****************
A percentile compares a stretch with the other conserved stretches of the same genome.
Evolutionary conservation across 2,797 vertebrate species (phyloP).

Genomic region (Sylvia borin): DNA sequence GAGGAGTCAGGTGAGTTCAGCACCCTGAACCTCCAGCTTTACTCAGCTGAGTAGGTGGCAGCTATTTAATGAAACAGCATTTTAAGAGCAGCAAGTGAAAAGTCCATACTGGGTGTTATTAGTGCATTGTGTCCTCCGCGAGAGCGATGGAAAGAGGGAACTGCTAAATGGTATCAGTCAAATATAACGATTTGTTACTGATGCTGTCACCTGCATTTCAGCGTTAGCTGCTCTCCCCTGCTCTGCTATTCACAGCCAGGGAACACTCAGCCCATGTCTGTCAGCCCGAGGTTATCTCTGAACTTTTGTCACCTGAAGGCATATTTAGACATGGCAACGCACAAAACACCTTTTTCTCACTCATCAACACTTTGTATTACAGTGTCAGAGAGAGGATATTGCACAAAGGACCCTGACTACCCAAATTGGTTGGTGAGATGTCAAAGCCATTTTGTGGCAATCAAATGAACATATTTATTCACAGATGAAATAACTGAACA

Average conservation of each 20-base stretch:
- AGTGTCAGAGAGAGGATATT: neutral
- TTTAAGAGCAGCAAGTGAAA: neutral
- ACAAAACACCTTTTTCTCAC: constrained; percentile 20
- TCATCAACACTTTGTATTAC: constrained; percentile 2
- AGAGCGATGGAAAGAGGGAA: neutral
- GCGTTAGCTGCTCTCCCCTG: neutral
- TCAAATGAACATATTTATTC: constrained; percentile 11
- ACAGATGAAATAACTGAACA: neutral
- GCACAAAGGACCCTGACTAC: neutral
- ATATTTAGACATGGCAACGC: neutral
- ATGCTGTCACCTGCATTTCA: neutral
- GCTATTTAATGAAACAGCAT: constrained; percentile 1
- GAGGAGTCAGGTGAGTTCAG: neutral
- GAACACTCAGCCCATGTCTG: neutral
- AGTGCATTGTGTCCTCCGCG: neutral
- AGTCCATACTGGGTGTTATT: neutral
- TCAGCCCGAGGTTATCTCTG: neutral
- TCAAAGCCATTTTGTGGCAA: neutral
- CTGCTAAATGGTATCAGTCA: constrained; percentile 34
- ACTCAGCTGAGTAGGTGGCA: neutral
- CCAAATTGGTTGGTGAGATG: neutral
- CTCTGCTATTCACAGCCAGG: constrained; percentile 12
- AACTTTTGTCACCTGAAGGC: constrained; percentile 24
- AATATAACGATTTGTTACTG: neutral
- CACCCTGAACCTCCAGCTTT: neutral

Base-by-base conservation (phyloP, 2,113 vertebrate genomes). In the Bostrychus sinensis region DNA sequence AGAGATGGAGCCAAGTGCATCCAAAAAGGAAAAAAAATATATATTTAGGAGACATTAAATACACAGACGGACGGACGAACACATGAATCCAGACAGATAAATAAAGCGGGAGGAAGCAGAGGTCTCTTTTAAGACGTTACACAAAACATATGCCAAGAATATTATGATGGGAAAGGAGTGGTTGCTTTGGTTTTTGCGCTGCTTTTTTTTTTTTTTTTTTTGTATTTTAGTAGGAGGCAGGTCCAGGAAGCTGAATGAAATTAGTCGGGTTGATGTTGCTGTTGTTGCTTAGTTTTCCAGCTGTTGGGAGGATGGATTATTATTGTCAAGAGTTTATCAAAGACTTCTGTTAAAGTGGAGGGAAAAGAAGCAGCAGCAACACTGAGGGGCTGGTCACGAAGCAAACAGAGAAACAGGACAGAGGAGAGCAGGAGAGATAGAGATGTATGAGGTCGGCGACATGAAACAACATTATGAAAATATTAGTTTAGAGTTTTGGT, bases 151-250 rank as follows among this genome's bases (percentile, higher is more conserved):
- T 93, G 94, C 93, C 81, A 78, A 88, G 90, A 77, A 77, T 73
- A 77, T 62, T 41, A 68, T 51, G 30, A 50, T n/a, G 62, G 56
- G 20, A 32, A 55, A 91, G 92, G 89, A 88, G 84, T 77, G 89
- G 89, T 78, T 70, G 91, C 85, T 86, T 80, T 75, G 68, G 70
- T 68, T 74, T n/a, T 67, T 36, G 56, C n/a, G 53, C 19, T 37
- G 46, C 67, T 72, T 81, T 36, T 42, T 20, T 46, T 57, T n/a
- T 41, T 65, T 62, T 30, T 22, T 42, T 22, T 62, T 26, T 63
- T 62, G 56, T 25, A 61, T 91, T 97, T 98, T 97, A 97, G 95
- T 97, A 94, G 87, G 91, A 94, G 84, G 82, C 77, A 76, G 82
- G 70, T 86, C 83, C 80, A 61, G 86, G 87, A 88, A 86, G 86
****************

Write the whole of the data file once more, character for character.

A percentile compares a stretch with the other conserved stretches of the same genome.
Evolutionary conservation across 2,797 vertebrate species (phyloP).

Genomic region (Sylvia borin): DNA sequence GAGGAGTCAGGTGAGTTCAGCACCCTGAACCTCCAGCTTTACTCAGCTGAGTAGGTGGCAGCTATTTAATGAAACAGCATTTTAAGAGCAGCAAGTGAAAAGTCCATACTGGGTGTTATTAGTGCATTGTGTCCTCCGCGAGAGCGATGGAAAGAGGGAACTGCTAAATGGTATCAGTCAAATATAACGATTTGTTACTGATGCTGTCACCTGCATTTCAGCGTTAGCTGCTCTCCCCTGCTCTGCTATTCACAGCCAGGGAACACTCAGCCCATGTCTGTCAGCCCGAGGTTATCTCTGAACTTTTGTCACCTGAAGGCATATTTAGACATGGCAACGCACAAAACACCTTTTTCTCACTCATCAACACTTTGTATTACAGTGTCAGAGAGAGGATATTGCACAAAGGACCCTGACTACCCAAATTGGTTGGTGAGATGTCAAAGCCATTTTGTGGCAATCAAATGAACATATTTATTCACAGATGAAATAACTGAACA

Average conservation of each 20-base stretch:
- AGTGTCAGAGAGAGGATATT: neutral
- TTTAAGAGCAGCAAGTGAAA: neutral
- ACAAAACACCTTTTTCTCAC: constrained; percentile 20
- TCATCAACACTTTGTATTAC: constrained; percentile 2
- AGAGCGATGGAAAGAGGGAA: neutral
- GCGTTAGCTGCTCTCCCCTG: neutral
- TCAAATGAACATATTTATTC: constrained; percentile 11
- ACAGATGAAATAACTGAACA: neutral
- GCACAAAGGACCCTGACTAC: neutral
- ATATTTAGACATGGCAACGC: neutral
- ATGCTGTCACCTGCATTTCA: neutral
- GCTATTTAATGAAACAGCAT: constrained; percentile 1
- GAGGAGTCAGGTGAGTTCAG: neutral
- GAACACTCAGCCCATGTCTG: neutral
- AGTGCATTGTGTCCTCCGCG: neutral
- AGTCCATACTGGGTGTTATT: neutral
- TCAGCCCGAGGTTATCTCTG: neutral
- TCAAAGCCATTTTGTGGCAA: neutral
- CTGCTAAATGGTATCAGTCA: constrained; percentile 34
- ACTCAGCTGAGTAGGTGGCA: neutral
- CCAAATTGGTTGGTGAGATG: neutral
- CTCTGCTATTCACAGCCAGG: constrained; percentile 12
- AACTTTTGTCACCTGAAGGC: constrained; percentile 24
- AATATAACGATTTGTTACTG: neutral
- CACCCTGAACCTCCAGCTTT: neutral

Base-by-base conservation (phyloP, 2,113 vertebrate genomes). In the Bostrychus sinensis region DNA sequence AGAGATGGAGCCAAGTGCATCCAAAAAGGAAAAAAAATATATATTTAGGAGACATTAAATACACAGACGGACGGACGAACACATGAATCCAGACAGATAAATAAAGCGGGAGGAAGCAGAGGTCTCTTTTAAGACGTTACACAAAACATATGCCAAGAATATTATGATGGGAAAGGAGTGGTTGCTTTGGTTTTTGCGCTGCTTTTTTTTTTTTTTTTTTTGTATTTTAGTAGGAGGCAGGTCCAGGAAGCTGAATGAAATTAGTCGGGTTGATGTTGCTGTTGTTGCTTAGTTTTCCAGCTGTTGGGAGGATGGATTATTATTGTCAAGAGTTTATCAAAGACTTCTGTTAAAGTGGAGGGAAAAGAAGCAGCAGCAACACTGAGGGGCTGGTCACGAAGCAAACAGAGAAACAGGACAGAGGAGAGCAGGAGAGATAGAGATGTATGAGGTCGGCGACATGAAACAACATTATGAAAATATTAGTTTAGAGTTTTGGT, bases 151-250 rank as follows among this genome's bases (percentile, higher is more conserved):
- T 93, G 94, C 93, C 81, A 78, A 88, G 90, A 77, A 77, T 73
- A 77, T 62, T 41, A 68, T 51, G 30, A 50, T n/a, G 62, G 56
- G 20, A 32, A 55, A 91, G 92, G 89, A 88, G 84, T 77, G 89
- G 89, T 78, T 70, G 91, C 85, T 86, T 80, T 75, G 68, G 70
- T 68, T 74, T n/a, T 67, T 36, G 56, C n/a, G 53, C 19, T 37
- G 46, C 67, T 72, T 81, T 36, T 42, T 20, T 46, T 57, T n/a
- T 41, T 65, T 62, T 30, T 22, T 42, T 22, T 62, T 26, T 63
- T 62, G 56, T 25, A 61, T 91, T 97, T 98, T 97, A 97, G 95
- T 97, A 94, G 87, G 91, A 94, G 84, G 82, C 77, A 76, G 82
- G 70, T 86, C 83, C 80, A 61, G 86, G 87, A 88, A 86, G 86